Learn About Cholestrol Types: LDL, HDL, Triglycerides and Total

Dr. Santanu Goswami

Medically reviewed by

Dr. Santanu Goswami

Critical Care Medicine

7 min read

Key Takeaways

  • Cholesterol is of two types: HDL or good cholesterol and LDL or bad cholesterol
  • High cholesterol has no visible symptoms, so screening regularly is important
  • You can control and prevent cholesterol with a healthy diet and regular exercise

Cholesterol is essentially a lipid. It is a waxy substance that courses through the blood in your body with the help of lipoproteins. While cholesterol has a bad reputation, it is needed by your body to create healthy cells, produce certain hormones, generates vitamin D, and even for the efficient digestion of food.  

However, the liver produces all the cholesterol that your body needs for these functions. When your diet also contributes to cholesterol levels, it can culminate in high cholesterol. This effect is typically associated with a diet comprising high trans fats, saturated fats, and foods that have a significant cholesterol component. It is aggravated further by inactivity, excessive consumption of alcohol, and smoking.  

When levels aren’t managed, cholesterol lines your arteries causing plaque formation. Over time this can result in a stroke, heart attack, high blood pressure, chronic kidney diseases, and other illnesses. So, it’s important to make yourself aware of all aspects of this condition, from cholesterol types and high cholesterol symptoms to treatment and prevention. Keep reading to learn more.

Types of Cholesterol

There are mainly four types of cholesterol:

Total cholesterol

LDL (Low-density lipoprotein cholesterol). It is also referred to as "bad" cholesterol

HDL (High-density lipoprotein cholesterol). It is also referred to as "good" cholesterol 

Triglycerides are fats we get from our food and get carried in the blood. Triglycerides are created when extra calories, alcohol, or sugar are consumed and stored in fat cells all over the body.

Mentioned above are the types of cholesterol in the human body.

 LDL (Bad) Cholesterol 

LDL or Low-Density Lipoprotein is one of four cholesterol types. It is known as bad cholesterol because it takes cholesterol straight to your arteries. Cholesterol build-up in your arteries is referred to as cholesterol plaque. Not only does this increase blood pressure, but also puts you at risk of clots that can cause a heart attack or stroke. As cholesterol is closely linked to food, here are foods you should and shouldn’t eat for LDL cholesterol.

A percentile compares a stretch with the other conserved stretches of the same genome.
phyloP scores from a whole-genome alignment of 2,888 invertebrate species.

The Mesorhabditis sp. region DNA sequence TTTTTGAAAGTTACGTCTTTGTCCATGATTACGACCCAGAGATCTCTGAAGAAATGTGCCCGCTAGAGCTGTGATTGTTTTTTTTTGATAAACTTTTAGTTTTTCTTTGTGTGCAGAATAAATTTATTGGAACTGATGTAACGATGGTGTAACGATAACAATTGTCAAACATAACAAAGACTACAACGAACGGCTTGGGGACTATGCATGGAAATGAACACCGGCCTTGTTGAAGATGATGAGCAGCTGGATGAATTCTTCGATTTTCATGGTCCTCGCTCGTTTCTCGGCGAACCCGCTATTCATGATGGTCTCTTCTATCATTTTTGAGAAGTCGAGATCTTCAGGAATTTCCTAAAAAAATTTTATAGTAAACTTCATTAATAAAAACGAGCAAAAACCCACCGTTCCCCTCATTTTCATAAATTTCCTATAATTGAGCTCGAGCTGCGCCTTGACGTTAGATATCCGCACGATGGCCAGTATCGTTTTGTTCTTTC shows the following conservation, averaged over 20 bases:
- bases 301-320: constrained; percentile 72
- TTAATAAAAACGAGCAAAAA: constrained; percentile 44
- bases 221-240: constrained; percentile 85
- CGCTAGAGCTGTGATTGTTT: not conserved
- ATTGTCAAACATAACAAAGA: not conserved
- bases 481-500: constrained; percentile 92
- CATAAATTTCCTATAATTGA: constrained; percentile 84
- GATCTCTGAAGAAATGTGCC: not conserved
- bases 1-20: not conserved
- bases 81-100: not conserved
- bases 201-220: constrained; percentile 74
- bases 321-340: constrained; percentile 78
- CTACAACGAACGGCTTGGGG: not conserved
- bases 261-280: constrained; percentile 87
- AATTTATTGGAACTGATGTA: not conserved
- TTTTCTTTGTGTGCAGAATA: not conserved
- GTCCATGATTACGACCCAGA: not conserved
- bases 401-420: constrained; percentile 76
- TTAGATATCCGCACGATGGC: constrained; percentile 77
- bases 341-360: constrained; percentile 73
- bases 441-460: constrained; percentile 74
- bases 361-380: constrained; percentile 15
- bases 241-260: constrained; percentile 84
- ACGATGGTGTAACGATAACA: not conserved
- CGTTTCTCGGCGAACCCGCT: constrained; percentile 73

Foods that lower LDL cholesterol: 

 Foods that increase LDL cholesterol: 

 All three are rich in trans fats, a substance that is directly linked to higher LDL levels. 

HDL (good) cholesterol 

HDL or High-Density Lipoproteins are known as good cholesterol because they work towards undoing the damage caused by LDL or bad cholesterol. HDL cholesterol guides LDL cholesterol back to the liver from where it can be expelled from the body. Adequate HDL levels also prevent plaque from restricting arteries, thereby reducing your risk of strokes or heart attacks 

 Foods that boost HDL cholesterol: 

foods that lower bad cholesterol infographic
  • Olive oil 
  • Eggplant 
  • Purple cabbage 
  • Prunes 
  • Apples 
  • Pears 
  • Legumes 

 While it’s good to elevate HDL levels, simultaneously work on lowering LDL cholesterol levels. This will better your overall HDL to LDL ratio and benefit you immensely. 


Triglycerides are a type of lipid (fat) found in the blood. They originate from food, particularly in the oils, butter, and other fats you consume. Triglycerides may be high if you routinely consume more calories than you burn, especially from foods high in carbohydrates (hypertriglyceridemia).

Your body gets its energy from triglycerides, which also store extra calories. High triglyceride levels may factor in the thickening or hardening of the artery walls (arteriosclerosis), which raises the risk of heart disease, heart attack, and stroke. Pancreatic acute inflammation can also result from very high triglycerides (pancreatitis).

Total Cholesterol

The sum of all the different cholesterol types in your blood is known as total cholesterol. It is the sum of your blood's "good" (high-density lipoprotein, or HDL) and "bad" (low-density, or LDL) cholesterol levels. The measurement is compared to your HDL result to assess your heart disease and stroke risk. 

This comparison is significant because it shows whether or not LDL, the type of cholesterol in the body that can accumulate in your arteries and result in blockages, predominates in your body. It uses different types of cholesterol. Doctors use this level to assess the risk of heart disease and the most effective treatment options.

The formula for deriving it is HDL + LDL + 20% triglycerides [1].

Additional Read: A Handy Low Cholesterol Diet Plan 

Symptoms of Cholesterol

Cholesterol symptoms don’t really exist. Cholesterol is a silent illness that can culminate into heart conditions and strokes in extreme cases, after it has had time to form plaque on arterial walls. Therefore, in the absence of high cholesterol symptoms, the best way to diagnose the condition is to get tested for it regularly, say once few years. 

How to Diagnose Cholesterol

A simple blood test is used to diagnose cholesterol. It is often known as a cholesterol test or lipid profile, and gives the doctor an overview of your levels. Typically, it presents the following information: